Strahlentherapie und Onkologie

, Volume 195, Issue 6, pp 517–525 | Cite as

Impact of bladder volume on acute genitourinary toxicity in intensity modulated radiotherapy for localized and locally advanced prostate cancer

  • Arne GrünEmail author
  • Michael Kawgan-Kagan
  • David Kaul
  • Harun Badakhshi
  • Carmen Stromberger
  • Volker Budach
  • Dirk Böhmer
Original Article


Background and purpose

To evaluate the effect of changes in bladder volume during high-dose intensity-modulated-radiotherapy (IMRT) of prostate cancer on acute genitourinary (GU) toxicity and prospectively evaluate a simple biofeedback technique for reproducible bladder filling with the aim of reducing acute GU toxicity.


One hundred ninety-three patients were trained via a biofeedback mechanism to maintain a partially filled bladder with a reproducible volume of 200–300 cc at planning CT and subsequently at each fraction of radiotherapy. We prospectively analyzed whether and to what extent the patients’ ability to maintain a certain bladder filling influenced the degree of acute GU toxicity and whether cut-off values could be differentiated.


We demonstrated that the ability to reach a reproducible bladder volume above a threshold volume of 180 cc and maintain that volume via biofeedback throughout treatment predicts for a decrease in acute GU toxicity during curative high-dose IMRT of the prostate. Patients who were not able to reach a partial bladder filling to that cut-off value and were not able to maintain a partially filled bladder throughout treatment had a significantly higher risk of developing ≥grade 2 GU acute toxicity.


Our results support the hypothesis that a biofeedback training for the patient is an easy-to-apply, useful, and cost-effective tool for reducing acute GU toxicity in high-dose IMRT of the prostate. Patients who are not able to reach and maintain a certain bladder volume during planning and treatment—two independent risk factors—might need special consideration.


Prostate cancer Radiotherapy IMRT (intensity modulated radiotherapy) Bladder-volume Bio-feedback GU toxicity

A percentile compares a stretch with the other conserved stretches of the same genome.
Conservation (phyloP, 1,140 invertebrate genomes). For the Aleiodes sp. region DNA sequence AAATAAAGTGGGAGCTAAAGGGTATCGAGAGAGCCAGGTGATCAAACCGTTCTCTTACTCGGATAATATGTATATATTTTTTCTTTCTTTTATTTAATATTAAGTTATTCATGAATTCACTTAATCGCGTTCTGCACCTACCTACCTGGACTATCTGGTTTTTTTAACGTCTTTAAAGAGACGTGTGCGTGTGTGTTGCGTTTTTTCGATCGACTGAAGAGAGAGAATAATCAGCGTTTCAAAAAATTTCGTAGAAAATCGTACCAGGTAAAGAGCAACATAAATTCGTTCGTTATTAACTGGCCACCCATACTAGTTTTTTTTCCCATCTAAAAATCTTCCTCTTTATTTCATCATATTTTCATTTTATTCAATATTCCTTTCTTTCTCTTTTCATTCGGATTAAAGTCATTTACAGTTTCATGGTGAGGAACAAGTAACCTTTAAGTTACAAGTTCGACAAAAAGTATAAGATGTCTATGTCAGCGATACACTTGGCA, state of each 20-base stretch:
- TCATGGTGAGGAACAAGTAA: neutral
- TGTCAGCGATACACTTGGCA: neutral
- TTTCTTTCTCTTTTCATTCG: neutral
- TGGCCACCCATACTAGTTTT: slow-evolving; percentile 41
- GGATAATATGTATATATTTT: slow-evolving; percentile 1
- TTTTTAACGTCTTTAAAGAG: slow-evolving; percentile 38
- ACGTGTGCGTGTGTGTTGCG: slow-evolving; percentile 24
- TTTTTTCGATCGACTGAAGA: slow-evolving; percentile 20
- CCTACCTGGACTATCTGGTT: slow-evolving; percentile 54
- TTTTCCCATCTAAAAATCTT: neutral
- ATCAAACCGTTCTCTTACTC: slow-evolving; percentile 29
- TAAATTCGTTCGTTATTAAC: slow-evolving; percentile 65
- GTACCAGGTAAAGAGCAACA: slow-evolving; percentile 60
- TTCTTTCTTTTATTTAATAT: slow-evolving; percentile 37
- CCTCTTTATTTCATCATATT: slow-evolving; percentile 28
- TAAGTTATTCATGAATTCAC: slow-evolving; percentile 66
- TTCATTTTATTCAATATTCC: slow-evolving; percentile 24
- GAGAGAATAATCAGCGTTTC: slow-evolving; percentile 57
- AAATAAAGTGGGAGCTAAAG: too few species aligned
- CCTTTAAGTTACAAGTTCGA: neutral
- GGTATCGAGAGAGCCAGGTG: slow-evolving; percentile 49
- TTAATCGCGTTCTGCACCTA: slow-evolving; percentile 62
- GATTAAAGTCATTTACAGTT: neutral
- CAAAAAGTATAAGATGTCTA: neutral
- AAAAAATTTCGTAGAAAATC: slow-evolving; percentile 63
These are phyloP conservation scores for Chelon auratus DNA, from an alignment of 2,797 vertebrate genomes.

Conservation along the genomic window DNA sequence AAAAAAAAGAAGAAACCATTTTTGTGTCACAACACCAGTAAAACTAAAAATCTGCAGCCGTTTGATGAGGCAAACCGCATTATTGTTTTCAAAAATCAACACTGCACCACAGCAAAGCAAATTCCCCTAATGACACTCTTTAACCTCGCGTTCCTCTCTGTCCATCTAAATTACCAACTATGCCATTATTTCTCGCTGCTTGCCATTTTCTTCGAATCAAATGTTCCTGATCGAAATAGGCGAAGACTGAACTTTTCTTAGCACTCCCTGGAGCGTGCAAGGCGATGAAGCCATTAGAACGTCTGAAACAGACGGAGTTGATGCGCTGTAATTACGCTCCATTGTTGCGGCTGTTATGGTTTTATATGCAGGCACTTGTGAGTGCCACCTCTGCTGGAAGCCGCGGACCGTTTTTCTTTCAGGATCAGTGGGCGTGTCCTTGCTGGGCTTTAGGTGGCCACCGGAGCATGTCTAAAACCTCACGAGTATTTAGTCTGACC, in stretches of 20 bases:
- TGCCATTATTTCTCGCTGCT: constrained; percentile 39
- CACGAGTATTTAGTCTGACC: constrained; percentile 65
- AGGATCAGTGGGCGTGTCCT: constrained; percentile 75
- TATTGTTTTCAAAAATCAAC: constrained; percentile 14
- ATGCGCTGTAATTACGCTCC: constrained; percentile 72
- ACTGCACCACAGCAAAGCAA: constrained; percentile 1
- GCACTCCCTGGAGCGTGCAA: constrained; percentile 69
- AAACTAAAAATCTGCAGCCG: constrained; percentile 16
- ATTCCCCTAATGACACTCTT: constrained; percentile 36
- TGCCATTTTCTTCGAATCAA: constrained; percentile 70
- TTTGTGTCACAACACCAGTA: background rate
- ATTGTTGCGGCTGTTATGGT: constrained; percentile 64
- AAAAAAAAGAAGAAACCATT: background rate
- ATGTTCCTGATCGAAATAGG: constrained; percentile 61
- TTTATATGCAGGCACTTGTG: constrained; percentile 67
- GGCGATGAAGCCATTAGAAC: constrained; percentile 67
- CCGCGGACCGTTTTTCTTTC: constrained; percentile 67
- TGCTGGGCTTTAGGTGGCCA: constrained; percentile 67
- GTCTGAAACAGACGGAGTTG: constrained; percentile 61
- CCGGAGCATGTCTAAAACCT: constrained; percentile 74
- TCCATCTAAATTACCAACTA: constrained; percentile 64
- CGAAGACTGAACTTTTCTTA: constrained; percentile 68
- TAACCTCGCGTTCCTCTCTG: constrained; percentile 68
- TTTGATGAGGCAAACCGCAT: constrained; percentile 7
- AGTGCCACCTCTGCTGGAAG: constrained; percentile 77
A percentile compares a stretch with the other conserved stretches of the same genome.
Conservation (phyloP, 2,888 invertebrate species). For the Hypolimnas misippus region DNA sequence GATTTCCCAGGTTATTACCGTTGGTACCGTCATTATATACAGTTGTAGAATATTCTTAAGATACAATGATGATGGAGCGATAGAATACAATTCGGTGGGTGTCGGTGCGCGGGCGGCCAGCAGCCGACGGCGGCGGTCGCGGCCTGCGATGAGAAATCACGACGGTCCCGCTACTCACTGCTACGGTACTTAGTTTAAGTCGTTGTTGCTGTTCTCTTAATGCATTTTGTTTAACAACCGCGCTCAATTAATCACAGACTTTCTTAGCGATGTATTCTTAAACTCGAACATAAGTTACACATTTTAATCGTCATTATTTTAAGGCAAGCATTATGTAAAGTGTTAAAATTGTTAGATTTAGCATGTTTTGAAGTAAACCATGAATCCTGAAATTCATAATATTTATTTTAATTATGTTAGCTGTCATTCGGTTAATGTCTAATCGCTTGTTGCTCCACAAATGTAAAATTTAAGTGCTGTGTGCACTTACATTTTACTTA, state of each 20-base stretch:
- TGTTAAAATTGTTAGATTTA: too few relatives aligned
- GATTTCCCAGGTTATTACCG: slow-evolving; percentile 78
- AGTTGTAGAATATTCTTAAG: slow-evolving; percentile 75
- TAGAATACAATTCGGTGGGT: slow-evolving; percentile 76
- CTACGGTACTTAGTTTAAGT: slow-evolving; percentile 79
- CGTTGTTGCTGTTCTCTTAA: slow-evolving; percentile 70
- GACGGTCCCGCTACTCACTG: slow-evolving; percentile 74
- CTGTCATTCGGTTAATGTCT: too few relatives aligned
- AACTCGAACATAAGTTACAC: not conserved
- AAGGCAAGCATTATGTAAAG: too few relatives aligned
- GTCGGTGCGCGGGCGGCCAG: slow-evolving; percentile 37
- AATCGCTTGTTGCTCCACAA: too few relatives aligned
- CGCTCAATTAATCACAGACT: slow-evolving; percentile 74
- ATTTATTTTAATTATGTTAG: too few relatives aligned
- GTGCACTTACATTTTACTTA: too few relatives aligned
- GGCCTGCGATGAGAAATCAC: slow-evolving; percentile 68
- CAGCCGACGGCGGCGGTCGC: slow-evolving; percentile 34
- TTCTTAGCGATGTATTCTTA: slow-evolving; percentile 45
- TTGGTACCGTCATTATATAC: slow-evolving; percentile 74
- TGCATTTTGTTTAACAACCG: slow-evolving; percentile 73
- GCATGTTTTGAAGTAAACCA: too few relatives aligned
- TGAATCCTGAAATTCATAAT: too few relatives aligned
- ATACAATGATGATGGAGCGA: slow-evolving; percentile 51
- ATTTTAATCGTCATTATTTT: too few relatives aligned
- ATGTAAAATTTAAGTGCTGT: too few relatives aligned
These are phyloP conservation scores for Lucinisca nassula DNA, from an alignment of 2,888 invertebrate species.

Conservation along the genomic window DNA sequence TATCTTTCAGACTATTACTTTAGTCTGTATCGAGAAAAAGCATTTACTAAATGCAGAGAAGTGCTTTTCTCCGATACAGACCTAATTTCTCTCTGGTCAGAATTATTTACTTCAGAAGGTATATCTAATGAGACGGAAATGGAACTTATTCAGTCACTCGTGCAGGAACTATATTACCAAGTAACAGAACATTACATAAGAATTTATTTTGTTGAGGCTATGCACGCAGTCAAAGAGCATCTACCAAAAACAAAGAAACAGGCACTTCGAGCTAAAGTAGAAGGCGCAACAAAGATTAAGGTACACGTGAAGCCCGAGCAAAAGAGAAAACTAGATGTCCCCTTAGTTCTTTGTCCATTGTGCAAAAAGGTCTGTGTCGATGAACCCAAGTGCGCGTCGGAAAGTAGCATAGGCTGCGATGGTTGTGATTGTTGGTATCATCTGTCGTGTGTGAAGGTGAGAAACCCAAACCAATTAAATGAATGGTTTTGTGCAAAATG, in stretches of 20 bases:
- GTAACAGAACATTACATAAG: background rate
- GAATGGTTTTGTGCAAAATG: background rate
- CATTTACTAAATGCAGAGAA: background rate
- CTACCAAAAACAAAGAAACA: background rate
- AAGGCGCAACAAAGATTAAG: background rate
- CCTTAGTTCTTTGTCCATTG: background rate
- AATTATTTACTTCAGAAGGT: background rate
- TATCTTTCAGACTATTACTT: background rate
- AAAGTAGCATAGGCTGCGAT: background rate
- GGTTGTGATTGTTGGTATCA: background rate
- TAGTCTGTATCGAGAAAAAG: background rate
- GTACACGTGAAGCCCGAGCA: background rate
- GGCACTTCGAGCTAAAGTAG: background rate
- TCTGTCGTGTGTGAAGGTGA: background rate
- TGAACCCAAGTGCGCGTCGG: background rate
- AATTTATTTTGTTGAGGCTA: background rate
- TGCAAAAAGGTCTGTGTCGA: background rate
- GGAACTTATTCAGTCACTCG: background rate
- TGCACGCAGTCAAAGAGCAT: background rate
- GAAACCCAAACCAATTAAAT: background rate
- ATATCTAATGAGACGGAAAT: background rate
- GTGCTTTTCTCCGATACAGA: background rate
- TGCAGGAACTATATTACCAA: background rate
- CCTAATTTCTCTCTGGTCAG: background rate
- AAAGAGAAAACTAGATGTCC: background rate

Einfluss des Harnblasenvolumens auf uro-genitale akut-Nebenwirkungen unter hochdosierter intensitätsmodulierter Strahlentherapie (IMRT) bei lokal begrenztem und fortgeschrittenem Prostatakarzinom


Hintergrund und Ziel

Auswertung des Einflusses des Harnblasenvolumens während hochdosierter intensitätsmodulierter Strahlentherapie (IMRT) bei Prostatakarzinom auf die akute urogenitale Toxizität sowie prospektive Auswertung eines einfachen Biofeedback-Mechanismus zur reproduzierbaren Harnblasenfüllung mit dem Ziel, akute urogenitale Nebenwirkungen zu reduzieren.


Insgesamt 193 Patienten wurde mit Hilfe eines einfachen Biofeedback-Mechanismus beigebracht, während der Planungs-CT und jeder folgenden Fraktion ein Harnblasenvolumen von 200–300 ml zu reproduzieren. Es erfolgte eine prospektive Auswertung inwiefern sich die Fähigkeit, ein bestimmtes Harnblasenvolumen zu erreichen und zu halten, auf die Rate an akuten urogenitalen Nebenwirkungen auswirkt und ob Grenzwerte definiert werden können.


Wir konnten zeigen, dass während einer hochdosierten IMRT der Prostata die Fähigkeit ein Harnblasenvolumen von mindestens 180 ml zu erreichen und zu jeder Fraktion der Therapie reproduzieren zu können, prädiktiv für eine Reduktion von akuten urogenitalen Nebenwirkungen ist. Patienten, die keine partielle Harnblasenfüllung erreichen und reproduzieren konnten, zeigten eine signifikant erhöhte Rate urogenitaler Nebenwirkungen ≥ Grad 2.


Unsere Ergebnisse zeigen, dass akute urogenitale Nebenwirkungen während einer hochdosierten IMRT der Prostata kostengünstig mit einem einfachen Biofeedback-Mechanismus reduziert werden können. Patienten, die es nicht schaffen, ein bestimmtes Blasenvolumen zu erreichen und zu halten, benötigen möglicherweise intensivere Betreuung.


Prostatakarzinom Strahlentherapie IMRT (intensitätsmodulierte Strahlentherapie) Harnblasenvolumen Biofeedback Urogenitale Nebenwirkungen 


Conflict of interest

A. Grün, M. Kawgan-Kagan, D. Kaul, H. Badakhshi, C. Stromberger, V. Budach, and D. Böhmer declare that they have no competing interests.


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Copyright information

© Springer-Verlag GmbH Germany, part of Springer Nature 2018

Authors and Affiliations

  1. 1.Department for Radiation OncologyCharité—University Medicine Berlin, Campus Virchow-ClinicBerlinGermany
  2. 2.Department for Radiation OncologyHelios Klinikum Berlin-BuchBerlinGermany
  3. 3.Department for Radiation OncologyErnst-von-Bergmann KlinikumPotsdamGermany
  4. 4.Department for Radiation OncologyCharité—University Medicine Berlin, Campus Benjamin FranklinBerlinGermany

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